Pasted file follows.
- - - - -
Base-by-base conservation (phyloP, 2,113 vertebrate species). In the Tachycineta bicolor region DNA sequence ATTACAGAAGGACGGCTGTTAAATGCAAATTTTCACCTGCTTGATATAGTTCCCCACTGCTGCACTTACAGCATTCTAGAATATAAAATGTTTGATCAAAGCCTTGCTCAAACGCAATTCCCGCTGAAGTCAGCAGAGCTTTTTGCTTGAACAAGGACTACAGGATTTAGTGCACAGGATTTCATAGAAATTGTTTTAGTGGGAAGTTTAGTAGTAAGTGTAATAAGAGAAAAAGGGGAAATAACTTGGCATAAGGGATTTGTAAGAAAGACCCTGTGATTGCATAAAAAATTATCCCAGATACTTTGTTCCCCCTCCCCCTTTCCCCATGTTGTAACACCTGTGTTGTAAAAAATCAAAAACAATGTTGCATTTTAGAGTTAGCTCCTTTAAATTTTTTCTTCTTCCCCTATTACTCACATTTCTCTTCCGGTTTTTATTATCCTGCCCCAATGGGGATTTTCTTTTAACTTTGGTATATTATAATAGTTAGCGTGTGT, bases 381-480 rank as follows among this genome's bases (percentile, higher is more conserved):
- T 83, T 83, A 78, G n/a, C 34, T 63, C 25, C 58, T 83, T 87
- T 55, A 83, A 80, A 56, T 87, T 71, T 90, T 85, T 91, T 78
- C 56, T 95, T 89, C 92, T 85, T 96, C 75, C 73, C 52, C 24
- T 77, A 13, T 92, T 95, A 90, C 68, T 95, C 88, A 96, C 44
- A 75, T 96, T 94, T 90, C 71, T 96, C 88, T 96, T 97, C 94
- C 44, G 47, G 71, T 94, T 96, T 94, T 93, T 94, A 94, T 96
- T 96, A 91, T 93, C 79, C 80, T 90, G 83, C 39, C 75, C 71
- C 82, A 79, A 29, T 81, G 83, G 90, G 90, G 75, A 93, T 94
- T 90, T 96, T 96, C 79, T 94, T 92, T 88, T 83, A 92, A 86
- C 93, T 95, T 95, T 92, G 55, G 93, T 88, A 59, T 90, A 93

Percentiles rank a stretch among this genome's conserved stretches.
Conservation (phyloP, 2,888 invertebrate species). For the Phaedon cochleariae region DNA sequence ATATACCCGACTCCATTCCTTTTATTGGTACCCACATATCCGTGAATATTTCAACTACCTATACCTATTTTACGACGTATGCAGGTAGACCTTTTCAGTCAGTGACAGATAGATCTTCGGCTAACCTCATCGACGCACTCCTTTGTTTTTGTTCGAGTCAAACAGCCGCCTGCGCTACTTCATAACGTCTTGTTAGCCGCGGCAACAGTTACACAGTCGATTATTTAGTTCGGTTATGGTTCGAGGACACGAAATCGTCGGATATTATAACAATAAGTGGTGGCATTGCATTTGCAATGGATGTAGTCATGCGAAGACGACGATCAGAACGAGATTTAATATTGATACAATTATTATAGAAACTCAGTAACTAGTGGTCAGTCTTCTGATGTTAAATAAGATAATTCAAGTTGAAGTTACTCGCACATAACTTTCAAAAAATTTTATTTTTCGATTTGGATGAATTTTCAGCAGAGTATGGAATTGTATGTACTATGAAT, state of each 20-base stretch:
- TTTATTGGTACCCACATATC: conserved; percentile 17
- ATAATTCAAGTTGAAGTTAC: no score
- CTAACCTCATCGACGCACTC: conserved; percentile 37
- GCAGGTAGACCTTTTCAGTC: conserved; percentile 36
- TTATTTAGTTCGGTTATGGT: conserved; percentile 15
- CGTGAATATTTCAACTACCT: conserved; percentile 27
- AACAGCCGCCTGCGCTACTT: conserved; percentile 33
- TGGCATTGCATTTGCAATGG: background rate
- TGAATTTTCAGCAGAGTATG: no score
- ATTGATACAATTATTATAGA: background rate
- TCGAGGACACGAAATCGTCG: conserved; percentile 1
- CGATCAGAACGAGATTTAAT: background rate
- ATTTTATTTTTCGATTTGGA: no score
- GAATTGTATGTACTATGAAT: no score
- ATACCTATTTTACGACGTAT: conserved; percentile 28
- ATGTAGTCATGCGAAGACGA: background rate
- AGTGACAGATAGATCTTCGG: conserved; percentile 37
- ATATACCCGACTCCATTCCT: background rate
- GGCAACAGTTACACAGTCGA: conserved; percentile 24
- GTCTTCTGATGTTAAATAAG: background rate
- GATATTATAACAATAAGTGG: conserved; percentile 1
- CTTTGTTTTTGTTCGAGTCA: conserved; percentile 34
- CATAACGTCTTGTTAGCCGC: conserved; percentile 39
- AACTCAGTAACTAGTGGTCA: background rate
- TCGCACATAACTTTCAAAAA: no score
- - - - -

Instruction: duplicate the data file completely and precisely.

Base-by-base conservation (phyloP, 2,113 vertebrate species). In the Tachycineta bicolor region DNA sequence ATTACAGAAGGACGGCTGTTAAATGCAAATTTTCACCTGCTTGATATAGTTCCCCACTGCTGCACTTACAGCATTCTAGAATATAAAATGTTTGATCAAAGCCTTGCTCAAACGCAATTCCCGCTGAAGTCAGCAGAGCTTTTTGCTTGAACAAGGACTACAGGATTTAGTGCACAGGATTTCATAGAAATTGTTTTAGTGGGAAGTTTAGTAGTAAGTGTAATAAGAGAAAAAGGGGAAATAACTTGGCATAAGGGATTTGTAAGAAAGACCCTGTGATTGCATAAAAAATTATCCCAGATACTTTGTTCCCCCTCCCCCTTTCCCCATGTTGTAACACCTGTGTTGTAAAAAATCAAAAACAATGTTGCATTTTAGAGTTAGCTCCTTTAAATTTTTTCTTCTTCCCCTATTACTCACATTTCTCTTCCGGTTTTTATTATCCTGCCCCAATGGGGATTTTCTTTTAACTTTGGTATATTATAATAGTTAGCGTGTGT, bases 381-480 rank as follows among this genome's bases (percentile, higher is more conserved):
- T 83, T 83, A 78, G n/a, C 34, T 63, C 25, C 58, T 83, T 87
- T 55, A 83, A 80, A 56, T 87, T 71, T 90, T 85, T 91, T 78
- C 56, T 95, T 89, C 92, T 85, T 96, C 75, C 73, C 52, C 24
- T 77, A 13, T 92, T 95, A 90, C 68, T 95, C 88, A 96, C 44
- A 75, T 96, T 94, T 90, C 71, T 96, C 88, T 96, T 97, C 94
- C 44, G 47, G 71, T 94, T 96, T 94, T 93, T 94, A 94, T 96
- T 96, A 91, T 93, C 79, C 80, T 90, G 83, C 39, C 75, C 71
- C 82, A 79, A 29, T 81, G 83, G 90, G 90, G 75, A 93, T 94
- T 90, T 96, T 96, C 79, T 94, T 92, T 88, T 83, A 92, A 86
- C 93, T 95, T 95, T 92, G 55, G 93, T 88, A 59, T 90, A 93

Percentiles rank a stretch among this genome's conserved stretches.
Conservation (phyloP, 2,888 invertebrate species). For the Phaedon cochleariae region DNA sequence ATATACCCGACTCCATTCCTTTTATTGGTACCCACATATCCGTGAATATTTCAACTACCTATACCTATTTTACGACGTATGCAGGTAGACCTTTTCAGTCAGTGACAGATAGATCTTCGGCTAACCTCATCGACGCACTCCTTTGTTTTTGTTCGAGTCAAACAGCCGCCTGCGCTACTTCATAACGTCTTGTTAGCCGCGGCAACAGTTACACAGTCGATTATTTAGTTCGGTTATGGTTCGAGGACACGAAATCGTCGGATATTATAACAATAAGTGGTGGCATTGCATTTGCAATGGATGTAGTCATGCGAAGACGACGATCAGAACGAGATTTAATATTGATACAATTATTATAGAAACTCAGTAACTAGTGGTCAGTCTTCTGATGTTAAATAAGATAATTCAAGTTGAAGTTACTCGCACATAACTTTCAAAAAATTTTATTTTTCGATTTGGATGAATTTTCAGCAGAGTATGGAATTGTATGTACTATGAAT, state of each 20-base stretch:
- TTTATTGGTACCCACATATC: conserved; percentile 17
- ATAATTCAAGTTGAAGTTAC: no score
- CTAACCTCATCGACGCACTC: conserved; percentile 37
- GCAGGTAGACCTTTTCAGTC: conserved; percentile 36
- TTATTTAGTTCGGTTATGGT: conserved; percentile 15
- CGTGAATATTTCAACTACCT: conserved; percentile 27
- AACAGCCGCCTGCGCTACTT: conserved; percentile 33
- TGGCATTGCATTTGCAATGG: background rate
- TGAATTTTCAGCAGAGTATG: no score
- ATTGATACAATTATTATAGA: background rate
- TCGAGGACACGAAATCGTCG: conserved; percentile 1
- CGATCAGAACGAGATTTAAT: background rate
- ATTTTATTTTTCGATTTGGA: no score
- GAATTGTATGTACTATGAAT: no score
- ATACCTATTTTACGACGTAT: conserved; percentile 28
- ATGTAGTCATGCGAAGACGA: background rate
- AGTGACAGATAGATCTTCGG: conserved; percentile 37
- ATATACCCGACTCCATTCCT: background rate
- GGCAACAGTTACACAGTCGA: conserved; percentile 24
- GTCTTCTGATGTTAAATAAG: background rate
- GATATTATAACAATAAGTGG: conserved; percentile 1
- CTTTGTTTTTGTTCGAGTCA: conserved; percentile 34
- CATAACGTCTTGTTAGCCGC: conserved; percentile 39
- AACTCAGTAACTAGTGGTCA: background rate
- TCGCACATAACTTTCAAAAA: no score